An Actionable Guide to Preparing for a Newborn

So you have been blessed with the miracle of life. In less than 9 months you will be bringing someone into this world and you will be guiding this person in life until their adulthood. But don't let these wonderful tears of joy you’re shedding now turn into tears of desperation during postpartum. Plan ahead!

1. The Medical Safety Net
You already know you need to choose an obstetrician and also to start looking for a pediatrician. Moreover, you have to evaluate your health insurance and get informed about hospital costs. However,  you should also consider an extras cover. Medicare does not include dental check-ups, chiropractic treatments or physiotherapy. You might need one of these types of professional help during or post-pregnancy and the last thing you need you need is a pile of medical bills to burden your already stretched budget.

2. Your Living Premises
Do you have enough space for a baby? A crib will soon arrive at your home, along with a feeding table and maybe a changing table, plus lots of diapers, clothes, and toys. The baby also needs a quiet space if you want to have any chance at sleeping for five hours in a row during the first weeks. 

If you arrive at the conclusion that your current home isn’t enough for all these changes, start evaluating your options as soon as possible. Moving after the first trimester wouldn’t be wise, so you have very little time to sort things out.

3. A Financial Scheme
Experienced parents can help you estimate the costs of raising a child. Further on, take into account your future living and medical expenses and decide on your short-term and long-term financial needs.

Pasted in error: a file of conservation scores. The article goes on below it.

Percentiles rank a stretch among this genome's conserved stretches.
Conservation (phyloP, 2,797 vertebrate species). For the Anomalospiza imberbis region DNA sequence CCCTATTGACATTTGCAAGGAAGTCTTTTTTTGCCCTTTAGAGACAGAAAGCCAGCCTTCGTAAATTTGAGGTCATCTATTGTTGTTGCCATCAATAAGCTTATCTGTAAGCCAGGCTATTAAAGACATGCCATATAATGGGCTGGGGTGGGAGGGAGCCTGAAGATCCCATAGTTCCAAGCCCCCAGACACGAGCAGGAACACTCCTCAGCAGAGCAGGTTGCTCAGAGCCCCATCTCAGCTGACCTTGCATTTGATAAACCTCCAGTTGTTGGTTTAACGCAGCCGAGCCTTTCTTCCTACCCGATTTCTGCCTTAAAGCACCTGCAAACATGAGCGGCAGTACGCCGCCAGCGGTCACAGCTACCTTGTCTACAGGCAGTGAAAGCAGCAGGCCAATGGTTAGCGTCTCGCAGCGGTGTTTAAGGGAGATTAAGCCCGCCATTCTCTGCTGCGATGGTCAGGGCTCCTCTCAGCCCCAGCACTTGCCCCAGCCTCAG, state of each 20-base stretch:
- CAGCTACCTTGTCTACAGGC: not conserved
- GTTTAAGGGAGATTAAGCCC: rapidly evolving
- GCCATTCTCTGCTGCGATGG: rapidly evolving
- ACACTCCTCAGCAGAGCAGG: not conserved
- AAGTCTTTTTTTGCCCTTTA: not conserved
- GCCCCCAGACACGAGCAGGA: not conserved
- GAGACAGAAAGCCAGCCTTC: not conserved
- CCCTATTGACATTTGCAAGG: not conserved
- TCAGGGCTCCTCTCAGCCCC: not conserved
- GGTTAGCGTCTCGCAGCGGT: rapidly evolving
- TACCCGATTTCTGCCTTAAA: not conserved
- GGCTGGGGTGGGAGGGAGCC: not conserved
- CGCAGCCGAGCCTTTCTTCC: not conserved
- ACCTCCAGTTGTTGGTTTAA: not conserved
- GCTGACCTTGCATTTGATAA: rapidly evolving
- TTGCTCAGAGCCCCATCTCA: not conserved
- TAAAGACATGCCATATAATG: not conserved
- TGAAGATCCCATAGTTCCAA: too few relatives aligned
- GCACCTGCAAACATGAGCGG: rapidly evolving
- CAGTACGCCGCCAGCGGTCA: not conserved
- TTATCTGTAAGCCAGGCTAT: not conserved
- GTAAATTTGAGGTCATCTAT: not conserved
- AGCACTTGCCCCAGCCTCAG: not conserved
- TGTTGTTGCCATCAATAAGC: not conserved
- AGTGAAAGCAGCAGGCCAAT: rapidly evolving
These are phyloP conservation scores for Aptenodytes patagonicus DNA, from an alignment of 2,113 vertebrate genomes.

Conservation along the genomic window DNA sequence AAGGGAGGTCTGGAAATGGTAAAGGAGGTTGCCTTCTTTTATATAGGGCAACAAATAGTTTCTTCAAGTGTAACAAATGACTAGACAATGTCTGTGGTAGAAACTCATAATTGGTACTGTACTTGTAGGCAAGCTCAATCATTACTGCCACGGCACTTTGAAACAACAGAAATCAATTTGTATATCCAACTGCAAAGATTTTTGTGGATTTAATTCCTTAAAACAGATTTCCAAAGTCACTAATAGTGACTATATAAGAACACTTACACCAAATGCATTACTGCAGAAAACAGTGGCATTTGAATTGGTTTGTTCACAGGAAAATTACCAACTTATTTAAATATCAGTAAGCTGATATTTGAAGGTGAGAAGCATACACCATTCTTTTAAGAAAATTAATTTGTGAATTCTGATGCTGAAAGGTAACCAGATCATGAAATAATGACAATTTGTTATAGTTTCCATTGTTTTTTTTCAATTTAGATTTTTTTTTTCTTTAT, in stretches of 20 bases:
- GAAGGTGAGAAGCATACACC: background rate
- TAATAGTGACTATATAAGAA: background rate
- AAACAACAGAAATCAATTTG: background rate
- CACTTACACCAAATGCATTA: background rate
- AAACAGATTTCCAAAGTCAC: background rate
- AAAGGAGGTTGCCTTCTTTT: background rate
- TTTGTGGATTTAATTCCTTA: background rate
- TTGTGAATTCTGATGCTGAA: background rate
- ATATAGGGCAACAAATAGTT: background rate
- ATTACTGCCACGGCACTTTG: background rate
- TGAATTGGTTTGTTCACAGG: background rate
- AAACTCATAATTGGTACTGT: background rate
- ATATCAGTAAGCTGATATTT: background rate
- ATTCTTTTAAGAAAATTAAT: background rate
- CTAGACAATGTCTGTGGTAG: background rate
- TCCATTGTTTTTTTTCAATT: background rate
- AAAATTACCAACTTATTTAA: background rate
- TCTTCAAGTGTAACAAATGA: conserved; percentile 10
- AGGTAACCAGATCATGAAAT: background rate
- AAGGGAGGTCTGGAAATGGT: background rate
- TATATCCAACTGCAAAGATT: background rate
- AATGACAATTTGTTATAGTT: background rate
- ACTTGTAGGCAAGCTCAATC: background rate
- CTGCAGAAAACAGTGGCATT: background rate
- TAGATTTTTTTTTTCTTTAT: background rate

This will help you plan your spendings, your workplace arrangements, and your parental leave. Also, you will be able to ask for help in time from parents or other siblings if you can’t manage things by yourself.

4. Parent Decisions
Unless you are a single mother, you should approach early several subjects with your partner. Does he prefer any baby names? Does he have an opinion on circumcision? Does he want your kid to go through any religious initiation? Also, you should inform the other parent about how to help during labor and breastfeeding.

Further on, don’t forget to discuss home chores and baby duties. You don’t want to deal with different expectations during postpartum, when both your body and mind are being put to test.

5. Family Involvement
I know what you’re thinking: what other people want is the last on your worry list. But often, leaving out of the newborn experience grandparents and close siblings might hurt your relationship with them for a long time. So think about who you want close during labor and who is allowed to visit during your hospital stay.

Also, if you are lucky enough to have more grandparents eager to help, plan their involvement for the first weeks. People coming and going out of your home might drive you crazy if you are used to a private couple life.

All thing considered, there are a lot of decisions to be made in the following 9 months, so use this time wisely.  But even if you cautiously plan for the future, don’t forget to stay open to new possibilities and experiences: babies have their own idea about how and when to enter the world and all you can do is adapt to their wishes.

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